At the End of Full Sail

Nearing the end of my program at Full Sail University, after having spent a year studying how to make a living from Entertainment Web content, my views and expectations of this industry has changed a great deal.

Current news stories exemplify the overall reality. Phillip DeFranco, one of the most iconic figures of online entertainment, has sold all of his assets to Revision3 and become an executive in the company. Season 2 of web series Continuum is going to be available through subscription on JTS.TV before it is ever available for free on YouTube. Even the biggest online acts need the support of bigger companies to monetize their endeavors. It’s not as simple as “go viral, get advertising, and you’re set.”

Developing my business plan for Linzer Dinzer was a sobering experience. Even if my videos went viral, even if we sold 60 T-shirts a month, even if I moved my show to a subscription-based model, and even if I sold private advice sessions, I would still not generate enough revenue to hire my team. To put it bluntly, I learned that business is hard.

On a personal note, I think my fascination with YouTube celebrity may have come from a sense of fear. Fear of competition, fear of those who are more advanced than myself in the industry, fear of being seen as a “child” or a “newbie” to traditional media companies. YouTube gave me hope that I could bypass all of that, to avoid the scrutiny of harsh criticism for a slim chance to be being chosen. I could just sit back, make videos, and watch the numbers rise.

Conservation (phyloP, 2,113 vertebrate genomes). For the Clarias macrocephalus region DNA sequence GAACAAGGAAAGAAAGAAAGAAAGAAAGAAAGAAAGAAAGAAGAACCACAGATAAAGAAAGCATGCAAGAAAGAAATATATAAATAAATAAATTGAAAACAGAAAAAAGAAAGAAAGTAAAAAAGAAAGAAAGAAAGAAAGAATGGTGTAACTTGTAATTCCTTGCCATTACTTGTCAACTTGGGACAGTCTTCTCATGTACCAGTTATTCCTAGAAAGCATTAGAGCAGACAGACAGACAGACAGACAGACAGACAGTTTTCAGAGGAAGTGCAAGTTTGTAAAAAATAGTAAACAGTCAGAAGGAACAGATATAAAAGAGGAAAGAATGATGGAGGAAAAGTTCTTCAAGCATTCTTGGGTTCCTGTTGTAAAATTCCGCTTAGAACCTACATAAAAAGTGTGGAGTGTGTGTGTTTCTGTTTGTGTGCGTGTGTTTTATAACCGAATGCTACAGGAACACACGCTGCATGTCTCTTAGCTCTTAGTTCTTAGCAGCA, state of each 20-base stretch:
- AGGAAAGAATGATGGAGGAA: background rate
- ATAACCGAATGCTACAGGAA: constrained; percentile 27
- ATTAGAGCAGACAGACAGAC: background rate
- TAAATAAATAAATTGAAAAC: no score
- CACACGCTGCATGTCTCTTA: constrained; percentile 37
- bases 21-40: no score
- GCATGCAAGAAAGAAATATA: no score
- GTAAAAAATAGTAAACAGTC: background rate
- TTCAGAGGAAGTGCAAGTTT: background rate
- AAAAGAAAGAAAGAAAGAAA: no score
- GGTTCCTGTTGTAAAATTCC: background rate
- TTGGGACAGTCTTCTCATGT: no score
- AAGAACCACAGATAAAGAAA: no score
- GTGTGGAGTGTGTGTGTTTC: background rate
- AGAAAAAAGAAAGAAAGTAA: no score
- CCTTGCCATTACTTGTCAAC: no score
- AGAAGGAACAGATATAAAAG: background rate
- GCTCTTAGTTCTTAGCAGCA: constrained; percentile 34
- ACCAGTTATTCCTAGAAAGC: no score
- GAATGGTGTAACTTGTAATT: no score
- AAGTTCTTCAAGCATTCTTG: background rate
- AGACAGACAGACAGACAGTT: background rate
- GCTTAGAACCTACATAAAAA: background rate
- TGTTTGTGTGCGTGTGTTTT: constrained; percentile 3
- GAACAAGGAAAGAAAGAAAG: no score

But like my mom used to tell me, “the long way is the shortcut.” I have to put myself out there – and not just out there in terms of uploading videos. I have to network within the industry. I have to form partnerships. I have to compete. I have to work so hard at perfecting the content that I create that I can rub elbows with the big boys.

I entered this program with one question on my mind – is YouTube the end goal, or is YouTube a training ground? Now I know. YouTube is a training ground.

My journey at Full Sail is coming to a close, but the real adventure is just beginning.

Reflections on Crowdfunding

It’s a month until I graduate with a Master’s in Entertainment Business, and it’s a month until my IndieGoGo fundraising campaign ends. Yes, I timed it that way on purpose.

My team and I have produced our YouTube show, The Dinz, for the past 9 months. In those 9 months, our subscribers have more than doubled, but our average view count hasn’t shown a measurable upward trend. We’re treading water, and not making nearly enough ad revenue to buy the crew lunch, much less pay a fraction of our deserved wages. We turned to IndieGoGo as our last hope to turn this thing into a job as we figure out how to turn our work into actual profits.

Despite all our greatest efforts, and the incredible generosity of more than 50 friends and fans, we have barely made a dent in our goal. However, sometimes things can be learned from not-so-successes just as well as successes. Here’s a list of the things I’ve learned, and how I would advise other YouTubers attempting crowdfunding to run a successful campaign.

1.     Do not set a goal that is higher than your subscriber count. If you need more than that, too bad so sad. If you can’t get 80,000 people to hit a “subscribe” button, you won’t get 80,000 people to give you a dollar. One dollar per subscriber is already an ambitious estimate. 2/3 of your subscriber count is an attainable goal.